Second Try at Roomorama: Hong Kong

Her brow furrowed with concentration.  Having fallen once already – the result being a scraped knee – determination had set in.  She pushed off wobbly at first, but eventually managed to steer straight for a few seconds.  A lightness danced across her face – she was sailing on two wheels – her pigtails flapping against the breeze.  Until the handlebars veered left and her concentration lurched to a dead halt.  She wailed in frustration.  Her mother ran over, cooing soothing words, setting the bicycle upright.

This was the scene I witnessed as I made my way along the streets of Yuen Long, a suburb of the New Territories in Hong Kong, far from the bustling alleyways or shopping centers of Mong Kok.

If you recall, my first try at Roomorama culminated in a semi-disappointing stay.  Though Yuen Long had a decidedly gated community feel, with surreal signage (Melrose Place in Hong Kong?) the single thing that suppressed any doubts were tiny grey birds chirping in the leafless trees.  The quiet was a pair of warm arms to slip into.

By |February 29th, 2012 |Categories: Hong Kong |9 Comments

Facing Failure in El Nido

Breathing. We take it for granted.  Every 15 to 25 minutes air is drawn in and out – through our nose and mouth.  Lungs expand to take in that precious air.  As it travels, our lungs process air into oxygen, which is sent to our bloodstream, jump starting our cells – giving us energy.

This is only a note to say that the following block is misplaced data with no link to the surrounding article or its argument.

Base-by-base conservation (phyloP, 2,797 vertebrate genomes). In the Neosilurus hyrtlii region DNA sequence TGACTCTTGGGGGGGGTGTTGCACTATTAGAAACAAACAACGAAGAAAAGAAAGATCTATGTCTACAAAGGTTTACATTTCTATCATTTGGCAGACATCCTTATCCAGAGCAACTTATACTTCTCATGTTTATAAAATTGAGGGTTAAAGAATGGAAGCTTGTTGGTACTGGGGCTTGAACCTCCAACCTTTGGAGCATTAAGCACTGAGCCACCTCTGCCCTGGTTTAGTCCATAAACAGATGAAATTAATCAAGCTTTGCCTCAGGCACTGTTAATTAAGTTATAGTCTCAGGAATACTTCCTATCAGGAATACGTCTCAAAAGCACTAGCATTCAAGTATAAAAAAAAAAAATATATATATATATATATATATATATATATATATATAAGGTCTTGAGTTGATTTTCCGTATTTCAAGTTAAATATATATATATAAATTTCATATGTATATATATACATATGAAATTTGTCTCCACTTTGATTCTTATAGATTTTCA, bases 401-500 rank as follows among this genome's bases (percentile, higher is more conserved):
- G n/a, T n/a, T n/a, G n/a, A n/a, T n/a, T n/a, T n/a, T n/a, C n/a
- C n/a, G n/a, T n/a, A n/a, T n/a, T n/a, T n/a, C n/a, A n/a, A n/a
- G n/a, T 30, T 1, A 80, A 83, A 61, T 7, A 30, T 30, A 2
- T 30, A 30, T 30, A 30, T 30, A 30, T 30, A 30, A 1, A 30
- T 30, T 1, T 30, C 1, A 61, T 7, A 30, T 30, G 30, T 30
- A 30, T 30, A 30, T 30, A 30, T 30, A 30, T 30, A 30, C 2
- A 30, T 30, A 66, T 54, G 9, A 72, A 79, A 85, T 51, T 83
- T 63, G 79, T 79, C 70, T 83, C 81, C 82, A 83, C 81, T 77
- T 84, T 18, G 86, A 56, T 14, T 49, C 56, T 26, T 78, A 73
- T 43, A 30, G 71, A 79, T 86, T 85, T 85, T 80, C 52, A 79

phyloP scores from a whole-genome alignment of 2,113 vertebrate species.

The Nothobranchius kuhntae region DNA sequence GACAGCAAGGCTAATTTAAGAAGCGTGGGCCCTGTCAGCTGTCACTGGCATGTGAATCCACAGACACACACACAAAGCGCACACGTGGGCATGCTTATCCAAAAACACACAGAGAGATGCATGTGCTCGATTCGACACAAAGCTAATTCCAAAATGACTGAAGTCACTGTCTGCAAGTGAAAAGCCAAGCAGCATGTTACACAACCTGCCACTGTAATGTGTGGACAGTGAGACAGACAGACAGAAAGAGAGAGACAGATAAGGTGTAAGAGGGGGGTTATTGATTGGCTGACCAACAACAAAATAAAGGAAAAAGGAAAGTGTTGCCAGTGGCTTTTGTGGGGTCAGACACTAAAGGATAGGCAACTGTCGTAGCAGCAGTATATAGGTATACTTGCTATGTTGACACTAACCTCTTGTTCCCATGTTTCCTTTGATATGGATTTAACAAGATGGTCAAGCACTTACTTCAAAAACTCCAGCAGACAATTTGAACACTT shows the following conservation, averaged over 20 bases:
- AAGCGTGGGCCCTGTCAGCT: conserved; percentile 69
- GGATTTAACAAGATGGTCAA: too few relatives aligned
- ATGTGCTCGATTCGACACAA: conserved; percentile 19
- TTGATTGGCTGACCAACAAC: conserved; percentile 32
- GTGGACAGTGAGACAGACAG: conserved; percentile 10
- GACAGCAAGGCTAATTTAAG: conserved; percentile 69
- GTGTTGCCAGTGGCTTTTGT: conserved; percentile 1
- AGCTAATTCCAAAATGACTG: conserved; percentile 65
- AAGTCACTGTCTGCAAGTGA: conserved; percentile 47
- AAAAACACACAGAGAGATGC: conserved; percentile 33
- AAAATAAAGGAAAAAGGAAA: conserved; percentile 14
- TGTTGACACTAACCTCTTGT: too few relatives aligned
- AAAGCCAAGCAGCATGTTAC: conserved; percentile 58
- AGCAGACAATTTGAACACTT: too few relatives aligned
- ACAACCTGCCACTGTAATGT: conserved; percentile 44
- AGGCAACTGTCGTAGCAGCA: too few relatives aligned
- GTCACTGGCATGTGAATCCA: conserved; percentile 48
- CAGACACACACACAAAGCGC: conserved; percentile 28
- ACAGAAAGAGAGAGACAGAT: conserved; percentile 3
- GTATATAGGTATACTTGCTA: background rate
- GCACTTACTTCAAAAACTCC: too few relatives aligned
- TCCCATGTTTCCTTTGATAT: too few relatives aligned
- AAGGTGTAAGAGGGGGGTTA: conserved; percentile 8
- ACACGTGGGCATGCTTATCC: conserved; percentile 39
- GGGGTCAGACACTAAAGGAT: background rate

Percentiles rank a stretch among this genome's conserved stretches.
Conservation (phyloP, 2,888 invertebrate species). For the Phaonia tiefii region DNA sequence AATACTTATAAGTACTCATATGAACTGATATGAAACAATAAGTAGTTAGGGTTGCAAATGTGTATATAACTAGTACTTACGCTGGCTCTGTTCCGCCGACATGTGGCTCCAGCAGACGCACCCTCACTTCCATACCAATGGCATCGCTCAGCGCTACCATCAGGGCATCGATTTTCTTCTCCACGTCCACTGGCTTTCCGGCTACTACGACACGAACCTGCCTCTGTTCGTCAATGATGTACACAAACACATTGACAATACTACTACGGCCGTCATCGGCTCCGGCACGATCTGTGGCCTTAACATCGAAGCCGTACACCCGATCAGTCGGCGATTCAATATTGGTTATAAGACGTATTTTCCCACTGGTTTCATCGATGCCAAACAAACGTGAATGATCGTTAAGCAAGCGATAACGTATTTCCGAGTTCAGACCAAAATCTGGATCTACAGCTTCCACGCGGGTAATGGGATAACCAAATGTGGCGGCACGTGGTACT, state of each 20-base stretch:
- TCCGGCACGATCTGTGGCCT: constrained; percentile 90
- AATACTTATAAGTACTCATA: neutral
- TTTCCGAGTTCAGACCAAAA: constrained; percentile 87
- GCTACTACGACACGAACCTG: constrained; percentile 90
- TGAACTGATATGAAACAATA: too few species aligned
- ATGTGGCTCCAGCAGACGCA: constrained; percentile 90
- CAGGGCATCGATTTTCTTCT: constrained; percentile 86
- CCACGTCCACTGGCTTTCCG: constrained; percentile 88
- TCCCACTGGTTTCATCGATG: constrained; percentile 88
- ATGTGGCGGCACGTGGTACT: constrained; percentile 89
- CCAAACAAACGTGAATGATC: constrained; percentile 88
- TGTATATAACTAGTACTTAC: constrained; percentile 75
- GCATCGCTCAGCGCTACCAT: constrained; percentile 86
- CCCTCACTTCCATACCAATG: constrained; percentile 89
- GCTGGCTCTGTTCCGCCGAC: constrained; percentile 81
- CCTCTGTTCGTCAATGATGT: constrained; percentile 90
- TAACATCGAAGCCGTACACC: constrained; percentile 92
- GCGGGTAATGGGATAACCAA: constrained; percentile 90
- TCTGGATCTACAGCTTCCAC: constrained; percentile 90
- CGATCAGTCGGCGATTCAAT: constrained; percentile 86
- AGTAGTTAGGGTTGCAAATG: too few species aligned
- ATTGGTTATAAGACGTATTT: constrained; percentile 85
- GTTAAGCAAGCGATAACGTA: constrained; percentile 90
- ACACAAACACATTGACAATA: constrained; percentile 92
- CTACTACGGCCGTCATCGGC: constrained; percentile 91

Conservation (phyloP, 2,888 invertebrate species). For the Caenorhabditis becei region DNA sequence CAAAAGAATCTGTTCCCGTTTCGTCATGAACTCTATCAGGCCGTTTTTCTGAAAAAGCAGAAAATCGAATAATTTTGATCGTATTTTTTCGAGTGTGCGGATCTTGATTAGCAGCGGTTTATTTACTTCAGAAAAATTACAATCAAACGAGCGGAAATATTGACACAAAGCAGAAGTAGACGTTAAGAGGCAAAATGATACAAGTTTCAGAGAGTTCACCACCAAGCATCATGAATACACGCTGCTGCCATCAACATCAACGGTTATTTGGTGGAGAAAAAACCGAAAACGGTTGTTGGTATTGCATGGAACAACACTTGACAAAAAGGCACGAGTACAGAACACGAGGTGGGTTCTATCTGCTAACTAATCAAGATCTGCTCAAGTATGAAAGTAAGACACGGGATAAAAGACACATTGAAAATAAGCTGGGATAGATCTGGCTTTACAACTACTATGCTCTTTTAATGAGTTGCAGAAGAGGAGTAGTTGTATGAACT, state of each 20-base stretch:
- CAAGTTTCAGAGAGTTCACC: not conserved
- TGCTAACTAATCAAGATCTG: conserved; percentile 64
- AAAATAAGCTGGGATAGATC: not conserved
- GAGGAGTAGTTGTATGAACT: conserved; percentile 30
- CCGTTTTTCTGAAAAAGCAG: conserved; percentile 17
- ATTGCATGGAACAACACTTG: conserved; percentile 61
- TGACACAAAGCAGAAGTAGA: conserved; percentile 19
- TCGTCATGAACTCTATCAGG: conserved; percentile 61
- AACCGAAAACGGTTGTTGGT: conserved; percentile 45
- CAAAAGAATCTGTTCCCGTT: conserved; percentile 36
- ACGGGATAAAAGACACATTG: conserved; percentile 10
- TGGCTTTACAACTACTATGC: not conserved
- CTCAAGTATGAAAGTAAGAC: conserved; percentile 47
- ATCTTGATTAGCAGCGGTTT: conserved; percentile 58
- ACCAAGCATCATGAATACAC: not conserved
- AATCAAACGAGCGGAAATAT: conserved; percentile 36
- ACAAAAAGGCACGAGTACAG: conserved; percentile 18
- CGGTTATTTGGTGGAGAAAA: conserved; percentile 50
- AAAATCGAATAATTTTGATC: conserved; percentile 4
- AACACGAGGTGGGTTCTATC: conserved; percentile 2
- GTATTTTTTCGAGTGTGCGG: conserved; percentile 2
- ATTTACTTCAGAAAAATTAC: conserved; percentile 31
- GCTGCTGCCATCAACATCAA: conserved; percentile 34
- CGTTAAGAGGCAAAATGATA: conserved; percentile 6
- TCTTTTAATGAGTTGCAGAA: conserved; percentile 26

Carbon dioxide, the wasteful byproduct – is pushed from our lungs once we exhale.

Nature’s dance to keep our cells and bodies in harmony.  So simple.

Yet, I couldn’t do it.

John, my scuba instructor subtly gestured to me – indicating we meet at the bow side for a conference.

“I’m sorry, we don’t’ have enough time to finish the certification.  I can’t certify you today in good conscience.  Your airway control is erratic.. and well, you seem scared down there.”

My throat constricted.  Fight or flight.  Instinct prodded me to deny it.  Me?  Why… I’m cold, blue steel.  A courageous woman who leaps first, asks questions later.

I gazed beyond the bow.  Flints of sunlight skimmed the choppy waters rocking the hull viscously. The water was unmanageable that day, so was his searing honesty. Slicing to the bone.

Are You Conquering the World?


Terry Fox was a natural athlete, excelling at long distance running and basketball.  He also had one leg.